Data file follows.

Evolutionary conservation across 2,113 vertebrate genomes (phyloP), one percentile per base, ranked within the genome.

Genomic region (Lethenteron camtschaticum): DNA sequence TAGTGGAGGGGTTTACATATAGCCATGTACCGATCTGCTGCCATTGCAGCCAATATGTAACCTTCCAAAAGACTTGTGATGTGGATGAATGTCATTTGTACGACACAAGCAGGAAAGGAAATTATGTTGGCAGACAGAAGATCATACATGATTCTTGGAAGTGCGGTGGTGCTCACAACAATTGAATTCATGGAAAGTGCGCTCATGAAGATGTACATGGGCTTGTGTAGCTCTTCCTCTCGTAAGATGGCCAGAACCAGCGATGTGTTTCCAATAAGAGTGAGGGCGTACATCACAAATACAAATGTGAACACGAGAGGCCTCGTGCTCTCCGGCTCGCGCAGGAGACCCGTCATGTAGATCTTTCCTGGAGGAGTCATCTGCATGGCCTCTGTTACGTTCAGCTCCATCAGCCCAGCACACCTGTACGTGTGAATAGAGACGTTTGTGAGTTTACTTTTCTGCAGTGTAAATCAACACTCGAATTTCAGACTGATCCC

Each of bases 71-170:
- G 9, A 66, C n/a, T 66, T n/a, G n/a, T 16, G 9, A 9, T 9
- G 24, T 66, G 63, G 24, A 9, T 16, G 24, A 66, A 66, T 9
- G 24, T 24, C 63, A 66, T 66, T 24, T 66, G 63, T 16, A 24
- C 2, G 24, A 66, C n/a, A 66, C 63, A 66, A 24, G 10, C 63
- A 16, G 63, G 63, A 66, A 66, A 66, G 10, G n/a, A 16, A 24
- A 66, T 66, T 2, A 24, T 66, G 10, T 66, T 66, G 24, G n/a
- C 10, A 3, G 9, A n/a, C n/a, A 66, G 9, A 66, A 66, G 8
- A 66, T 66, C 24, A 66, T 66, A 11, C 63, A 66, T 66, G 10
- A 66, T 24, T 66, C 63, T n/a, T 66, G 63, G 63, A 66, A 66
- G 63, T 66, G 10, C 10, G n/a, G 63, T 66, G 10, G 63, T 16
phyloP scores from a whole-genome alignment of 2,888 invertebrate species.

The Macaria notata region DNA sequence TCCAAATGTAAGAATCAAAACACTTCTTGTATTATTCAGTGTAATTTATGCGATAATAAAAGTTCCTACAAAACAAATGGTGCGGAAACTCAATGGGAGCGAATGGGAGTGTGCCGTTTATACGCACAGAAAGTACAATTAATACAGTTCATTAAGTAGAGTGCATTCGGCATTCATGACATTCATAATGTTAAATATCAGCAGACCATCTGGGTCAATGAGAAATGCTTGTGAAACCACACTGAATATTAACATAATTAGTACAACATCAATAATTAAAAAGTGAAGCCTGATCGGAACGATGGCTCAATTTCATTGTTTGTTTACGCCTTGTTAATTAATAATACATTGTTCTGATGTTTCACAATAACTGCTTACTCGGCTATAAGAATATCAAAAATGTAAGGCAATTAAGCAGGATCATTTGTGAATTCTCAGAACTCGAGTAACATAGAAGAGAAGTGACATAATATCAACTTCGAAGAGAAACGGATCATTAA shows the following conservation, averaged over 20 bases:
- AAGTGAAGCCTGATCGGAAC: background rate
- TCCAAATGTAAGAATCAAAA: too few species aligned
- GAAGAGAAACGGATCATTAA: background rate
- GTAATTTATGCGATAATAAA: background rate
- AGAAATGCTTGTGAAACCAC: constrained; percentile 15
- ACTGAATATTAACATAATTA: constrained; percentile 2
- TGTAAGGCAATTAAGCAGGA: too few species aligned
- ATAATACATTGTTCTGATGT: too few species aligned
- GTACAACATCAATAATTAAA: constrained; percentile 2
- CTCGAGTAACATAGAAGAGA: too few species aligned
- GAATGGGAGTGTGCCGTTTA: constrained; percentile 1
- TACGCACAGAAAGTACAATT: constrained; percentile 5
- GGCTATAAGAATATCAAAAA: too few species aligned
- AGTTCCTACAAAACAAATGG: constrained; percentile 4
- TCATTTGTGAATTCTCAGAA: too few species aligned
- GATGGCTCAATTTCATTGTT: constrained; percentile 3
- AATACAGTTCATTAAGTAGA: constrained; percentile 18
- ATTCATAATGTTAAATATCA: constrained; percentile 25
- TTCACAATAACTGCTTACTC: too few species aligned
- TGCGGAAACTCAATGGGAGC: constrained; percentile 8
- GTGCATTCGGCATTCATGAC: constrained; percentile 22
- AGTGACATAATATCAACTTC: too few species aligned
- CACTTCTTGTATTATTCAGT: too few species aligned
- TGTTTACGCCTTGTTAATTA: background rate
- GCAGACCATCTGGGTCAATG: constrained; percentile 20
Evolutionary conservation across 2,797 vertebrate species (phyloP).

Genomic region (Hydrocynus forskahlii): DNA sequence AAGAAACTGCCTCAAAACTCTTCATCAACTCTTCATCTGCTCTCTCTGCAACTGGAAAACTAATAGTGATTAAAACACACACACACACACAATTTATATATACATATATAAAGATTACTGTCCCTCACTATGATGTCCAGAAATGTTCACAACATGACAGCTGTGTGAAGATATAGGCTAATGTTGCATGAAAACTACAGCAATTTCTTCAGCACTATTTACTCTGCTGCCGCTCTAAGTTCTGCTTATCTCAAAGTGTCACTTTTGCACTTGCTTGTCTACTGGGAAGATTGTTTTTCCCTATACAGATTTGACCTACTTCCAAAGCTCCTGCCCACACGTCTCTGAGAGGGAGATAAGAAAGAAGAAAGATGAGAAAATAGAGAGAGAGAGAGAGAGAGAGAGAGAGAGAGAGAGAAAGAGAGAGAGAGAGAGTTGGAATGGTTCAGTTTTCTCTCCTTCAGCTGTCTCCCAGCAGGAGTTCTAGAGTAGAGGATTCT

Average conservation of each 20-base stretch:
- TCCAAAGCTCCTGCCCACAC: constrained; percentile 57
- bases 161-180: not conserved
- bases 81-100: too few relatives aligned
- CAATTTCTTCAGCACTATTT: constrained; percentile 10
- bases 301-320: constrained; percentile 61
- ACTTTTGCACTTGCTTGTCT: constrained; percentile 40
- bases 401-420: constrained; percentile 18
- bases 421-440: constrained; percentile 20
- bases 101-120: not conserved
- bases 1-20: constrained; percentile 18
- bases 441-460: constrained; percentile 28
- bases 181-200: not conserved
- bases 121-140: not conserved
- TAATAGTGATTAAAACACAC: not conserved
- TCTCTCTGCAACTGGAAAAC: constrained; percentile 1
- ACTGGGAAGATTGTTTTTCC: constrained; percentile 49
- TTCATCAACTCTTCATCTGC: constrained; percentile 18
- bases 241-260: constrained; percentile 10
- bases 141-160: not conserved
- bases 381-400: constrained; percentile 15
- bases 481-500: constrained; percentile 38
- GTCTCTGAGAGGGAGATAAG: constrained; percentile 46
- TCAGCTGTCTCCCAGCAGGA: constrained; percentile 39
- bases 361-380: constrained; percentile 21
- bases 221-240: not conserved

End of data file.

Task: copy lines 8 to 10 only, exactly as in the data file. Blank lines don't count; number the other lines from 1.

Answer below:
- A 16, G 63, G 63, A 66, A 66, A 66, G 10, G n/a, A 16, A 24
- A 66, T 66, T 2, A 24, T 66, G 10, T 66, T 66, G 24, G n/a
- C 10, A 3, G 9, A n/a, C n/a, A 66, G 9, A 66, A 66, G 8